When the NCAA track and field championships returned last week to the University of Oregon's Hay ward Field after a four-year absence, they found a remodeled 400-meter track and a crowd high with anxiety. Would $1.5 million worth of wider turns and new urethane surface produce performances so good that Eugene could lure back in 1992 what it lost this year to Indianapolis: the Olympic trials?
The track was certainly fast. Witness Joe DeLoach of Houston winning the 100 in 10.03, swiftest in the world this season. But the real test would be in the 200, the race most discombobulated by the old track's wrenching 100-yard bends. "It's always a choice between slowing down or spinning out," Carl Lewis said at the 1986 TAC meet there.
So it was that Lorenzo Daniel of Mississippi State put a lot of fears to rest, including his own, when he ripped freely through the turn and won in 19.87, a collegiate record. Suddenly Daniel, 22, is the fifth-fastest 200 man ever, which is sobering when you recall that the top four are Pietro Mennea, Lewis, Tommie Smith and Don Quarrie—Olympic gold medalists all. "The turn won it for me," said Daniel.
"Ah, these turns—wish I'd had em," said a wistful UCLA sprint coach, John Smith, who set a world record in the 440 yards (44.5) at the 1971 AAU meet in Eugene. But Smith brought more to the nationals than memories. He had in tow the best set of quarter-milers any university has ever gathered, groomed and gloried in.
They were, in the order they would run the concluding 4 X 400-meter relay:
? Steve Lewis, a 19-year-old freshman from Fremont, Calif. At the Pac-10 meet last month, Lewis would have set a world junior record with his 44.65 if he had been given a urine test after the race. In Eugene, Lewis ran second in the 400 with 44.83.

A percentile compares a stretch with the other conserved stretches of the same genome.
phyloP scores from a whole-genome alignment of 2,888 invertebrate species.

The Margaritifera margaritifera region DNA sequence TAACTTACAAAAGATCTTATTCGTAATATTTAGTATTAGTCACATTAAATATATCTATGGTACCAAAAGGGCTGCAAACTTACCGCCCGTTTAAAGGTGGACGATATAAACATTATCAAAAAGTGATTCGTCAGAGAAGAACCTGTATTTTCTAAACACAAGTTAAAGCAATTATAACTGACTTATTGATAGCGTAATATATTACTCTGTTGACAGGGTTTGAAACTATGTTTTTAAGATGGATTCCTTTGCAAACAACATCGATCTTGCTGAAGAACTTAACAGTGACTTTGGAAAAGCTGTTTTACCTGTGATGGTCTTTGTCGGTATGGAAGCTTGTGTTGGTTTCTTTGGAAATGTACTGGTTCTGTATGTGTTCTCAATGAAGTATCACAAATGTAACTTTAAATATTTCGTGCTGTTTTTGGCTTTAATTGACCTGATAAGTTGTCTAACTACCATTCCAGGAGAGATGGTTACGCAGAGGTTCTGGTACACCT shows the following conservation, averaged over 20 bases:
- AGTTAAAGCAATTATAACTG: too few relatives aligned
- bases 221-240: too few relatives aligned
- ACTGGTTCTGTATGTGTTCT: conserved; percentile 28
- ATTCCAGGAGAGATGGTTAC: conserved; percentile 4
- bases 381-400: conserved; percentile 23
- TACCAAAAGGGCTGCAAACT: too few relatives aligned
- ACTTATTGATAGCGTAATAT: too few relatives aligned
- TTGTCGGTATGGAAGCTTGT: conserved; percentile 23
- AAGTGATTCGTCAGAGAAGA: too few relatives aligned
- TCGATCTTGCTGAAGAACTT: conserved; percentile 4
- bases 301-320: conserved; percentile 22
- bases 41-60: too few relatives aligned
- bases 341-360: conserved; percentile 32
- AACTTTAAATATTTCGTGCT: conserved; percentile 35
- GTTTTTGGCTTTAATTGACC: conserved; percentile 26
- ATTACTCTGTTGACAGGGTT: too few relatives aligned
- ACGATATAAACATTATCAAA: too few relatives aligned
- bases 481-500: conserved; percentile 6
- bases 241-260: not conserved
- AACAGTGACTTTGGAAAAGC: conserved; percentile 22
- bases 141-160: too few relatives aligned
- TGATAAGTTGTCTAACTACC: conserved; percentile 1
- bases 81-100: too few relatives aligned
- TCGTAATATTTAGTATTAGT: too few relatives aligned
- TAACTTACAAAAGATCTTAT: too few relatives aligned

? Kevin Young, a 6'4" senior from Los Angeles, who on Friday won the 400-meter hurdles by an astounding 20 meters, the largest winning margin ever by an intermediate hurdler in the NCAAs. His 47.85 made him sixth-fastest in history and guaranteed that one magnificent U.S. hurdler will be crushed at the trials, because Edwin Moses. Danny Harris. Andre Phillips and Young can't all go to Seoul.
? Danny Everett, a 6'2", 155-pound length of electrical tubing from L.A., who won the 400 going away in 44.52. "He came to UCLA at 6'2" and 140 pounds," said head coach Bob Larsen of Everett, now a junior. "And we had to think. That's more an 800-meter body than a 200-meter one. But then we saw the speed." Everett's 44.34 and 20.23 at the Pac-10 meet was the fastest 400/200 double ever.
? Henry Thomas, a 6'2" junior from Hawthorne, Calif., who finished third in the 200. behind Daniel and Atlee Ma-horn of Cal. in 20.25, and who anchored UCLA's 4 X 100-meter relay to a 39.04 second place behind Texas A & M's 38.84.
These four men were pledged to break a once-inconceivable collegiate barrier in the 4 x 400 relay. They wanted three minutes. A sub-45-second average. "We tried last year and blew it," said Smith. In 1987, with Anthony Washington in place of Lewis, UCLA had run a collegiate record 3:00.55 (the world record is 2:56.16). They decided this was the time and place.